Homilies, 2004, Cycle-C

2004—Fourth Sunday of Lent—C


What, they exclaimed, "you are steeped in sin from your birth, and you are giving us lectures?" With that they threw him out bodily.

These words of condemnation from today's story of the man blind from birth made me think of an image I saw in the Globe within the past weeks. It was an image of a confrontation of two opposing sides on the constitutional amendment on marriage on the steps of Beacon Hill. I only remember the words on one of the signs that one person was carrying. It said "God abhors you". The sign did not say "I abhor you" but was making the claim for God. "God abhors you". You could not hear the venom in the voice but you could see the "mud-slinging". Mud slinging, confrontation, one side pitted against the other. We have seen so much of it lately.

aRabbi, whose sin was it that caused this man to be born blind? His own, or his parents. Someone must be responsible for this "Defect in nature". God must abhor this man since he is born defective, born blind. Jesus' answer. This blindness is no fault of his or his parents. "Rather it was to let God's works show forth in him." And Jesus, not slinging mud at the man but spreading mud on his eyes tells him to go and wash in the pool of Siloam ; so that he might see. As the story continues we see a lot of mud slinging. Some of the Pharisees can not believe that this blind man, "who by law is steeped in sin" could possibly be seeing now, thanks to that man they call Jesus. They become more and more angry with him, less and less tolerant of his existence and ultimately expel him from their sight and from the synagogue. Saying in so many words, God abhors you. The man with new sight himself does not engage in the same name-calling, mud slinging. Rather he comes to have a voice that speaks of a new way of seeing and being in the world through Jesus.

Theologian James Allison, in his book Faith Beyond Resentment gives a remarkably challenging analysis of this passage of scripture. The way you probably heard it and the way I preached it so far clearly established two sides, the good guys, Jesus and the blind man, and the bad guys. Allison, however, reads the scripture with "new sight", Allison says this is not about "black and white", good and bad. but is about the human tendency to "exclude". The blind man is first excluded by his society, seen to be "Defective'. He will continue to be excluded by the religious authorities who see him as "essentially disordered" You who were born in sin dare to lecture us! He will be expelled, excommunicated. When he was blind, he did not count for much and now that he sees and has found his voice, he counts for less.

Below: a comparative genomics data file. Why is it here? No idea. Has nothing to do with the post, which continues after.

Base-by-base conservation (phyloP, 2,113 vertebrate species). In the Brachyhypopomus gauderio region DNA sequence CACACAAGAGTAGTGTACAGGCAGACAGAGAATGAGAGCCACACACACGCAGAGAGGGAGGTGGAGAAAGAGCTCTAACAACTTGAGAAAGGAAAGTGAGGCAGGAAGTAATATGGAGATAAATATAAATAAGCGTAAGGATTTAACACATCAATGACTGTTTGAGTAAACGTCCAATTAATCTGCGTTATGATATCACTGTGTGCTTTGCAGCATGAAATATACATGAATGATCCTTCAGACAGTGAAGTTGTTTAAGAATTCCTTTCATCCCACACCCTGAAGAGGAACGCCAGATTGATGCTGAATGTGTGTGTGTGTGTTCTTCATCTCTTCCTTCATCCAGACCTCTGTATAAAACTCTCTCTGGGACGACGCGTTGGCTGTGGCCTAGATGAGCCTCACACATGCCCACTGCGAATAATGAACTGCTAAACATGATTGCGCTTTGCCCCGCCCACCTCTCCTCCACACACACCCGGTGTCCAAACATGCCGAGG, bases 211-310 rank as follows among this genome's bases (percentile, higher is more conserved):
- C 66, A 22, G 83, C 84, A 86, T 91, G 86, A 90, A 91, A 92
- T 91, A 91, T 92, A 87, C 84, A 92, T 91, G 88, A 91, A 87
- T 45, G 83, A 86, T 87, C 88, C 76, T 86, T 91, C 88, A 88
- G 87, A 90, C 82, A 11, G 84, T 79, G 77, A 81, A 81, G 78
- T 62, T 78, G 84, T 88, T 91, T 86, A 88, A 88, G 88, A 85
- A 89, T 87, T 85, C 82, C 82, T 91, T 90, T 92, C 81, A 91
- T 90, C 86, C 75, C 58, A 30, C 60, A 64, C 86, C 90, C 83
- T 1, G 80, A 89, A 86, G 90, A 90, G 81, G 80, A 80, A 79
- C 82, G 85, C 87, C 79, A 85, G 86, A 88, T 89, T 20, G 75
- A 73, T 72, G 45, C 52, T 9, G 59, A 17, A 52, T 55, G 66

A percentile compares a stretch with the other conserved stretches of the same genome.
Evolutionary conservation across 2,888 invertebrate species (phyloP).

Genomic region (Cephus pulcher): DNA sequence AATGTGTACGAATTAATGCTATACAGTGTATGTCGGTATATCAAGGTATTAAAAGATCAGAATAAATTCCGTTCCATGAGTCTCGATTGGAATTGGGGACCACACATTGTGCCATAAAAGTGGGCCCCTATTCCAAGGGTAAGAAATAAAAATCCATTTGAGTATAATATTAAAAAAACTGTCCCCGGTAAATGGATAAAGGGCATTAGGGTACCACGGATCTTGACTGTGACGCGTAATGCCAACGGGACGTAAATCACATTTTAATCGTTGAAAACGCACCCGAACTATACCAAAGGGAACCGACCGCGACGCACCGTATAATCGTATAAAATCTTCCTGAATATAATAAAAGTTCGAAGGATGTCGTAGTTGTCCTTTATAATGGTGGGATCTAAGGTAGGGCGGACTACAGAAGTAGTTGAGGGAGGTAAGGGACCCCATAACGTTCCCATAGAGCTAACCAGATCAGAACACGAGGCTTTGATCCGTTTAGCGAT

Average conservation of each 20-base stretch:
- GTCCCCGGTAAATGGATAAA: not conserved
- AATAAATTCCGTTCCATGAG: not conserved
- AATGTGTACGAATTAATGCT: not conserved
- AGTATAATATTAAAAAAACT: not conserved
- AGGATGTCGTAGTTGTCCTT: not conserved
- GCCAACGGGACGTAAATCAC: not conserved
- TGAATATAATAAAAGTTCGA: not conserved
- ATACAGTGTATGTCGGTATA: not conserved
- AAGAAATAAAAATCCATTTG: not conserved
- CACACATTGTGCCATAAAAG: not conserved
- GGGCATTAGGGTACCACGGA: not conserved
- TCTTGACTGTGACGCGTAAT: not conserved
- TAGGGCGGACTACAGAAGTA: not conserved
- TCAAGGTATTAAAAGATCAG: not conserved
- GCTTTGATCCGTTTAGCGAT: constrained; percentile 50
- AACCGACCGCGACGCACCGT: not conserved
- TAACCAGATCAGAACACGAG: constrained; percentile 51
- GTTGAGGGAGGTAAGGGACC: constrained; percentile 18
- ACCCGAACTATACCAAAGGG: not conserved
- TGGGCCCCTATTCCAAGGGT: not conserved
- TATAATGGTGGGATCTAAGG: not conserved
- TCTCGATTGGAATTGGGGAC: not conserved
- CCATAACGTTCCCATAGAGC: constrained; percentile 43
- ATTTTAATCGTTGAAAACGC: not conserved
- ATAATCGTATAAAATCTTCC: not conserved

Notice what Jesus does. He takes the mud of the earth and covers the eyes of the blind man and tells him to go and wash. Allison points out that Jesus is continuing the creation that God began in Genesis. AS God formed the human from the clay, from the mud of the earth, Jesus is renewing this creation. And he is doing it on the Sabbath, the day of rest. In Jesus God is working "overtime" to bring about this new creation. Jesus enables the man born blind to see that there is nothing defective about him, nor was there ever but rather he, like all human beings are "incomplete" "works in progress."

What Allison points out, however, is the temptation for the blind man to fall into the same trap that some of the Pharisees had fallen into. That is the tendency of human beings to "exclude and expel" Can we admit that we feel no sympathy for the Pharisees in this story. Isn't it so easy to just point the finger, throw some more mud and exclude them

It is so easy for us to speak out of righteousness, pointing the finger at the other, excluding and expelling another because he or she does not think the way we would like. The real moral dilemma for us as Christians is to not give into the violence that separates and excludes. James Allison knows first hand what it is to be called "defective" and to be expelled by religious society but Allison says that as Christians we are always called to take the incarnation seriously. As God took on skin, flesh and blood in Jesus. We have to wear the skin, the flesh and blood of the other and resist the temptation to judge and exclude.

If there is something to learn from the story it is that none of us is "complete". None of us have it all together. None of us are all good and always right. But Jesus offers us a way that we can be works in progress. Jesus allows us to not only to have our eyes opened but our hearts opened.

And that's why you are here today, Scot. As you said yesterday, quoting the man born blind. "I was blind and now I see" Jesus Christ has opened your eyes and your heart. You are coming here today not because you have you have it all together but because you are a work in progress. Jesus himself in the image of his sacred heart, has revealed to you that it's about love, mercy and acceptance. Thank you for reminding us all, as your prepare to wash in the baptismal waters, that God's desire for us all is mercy and abundant life.


Copyright © 2007 St. Ignatius.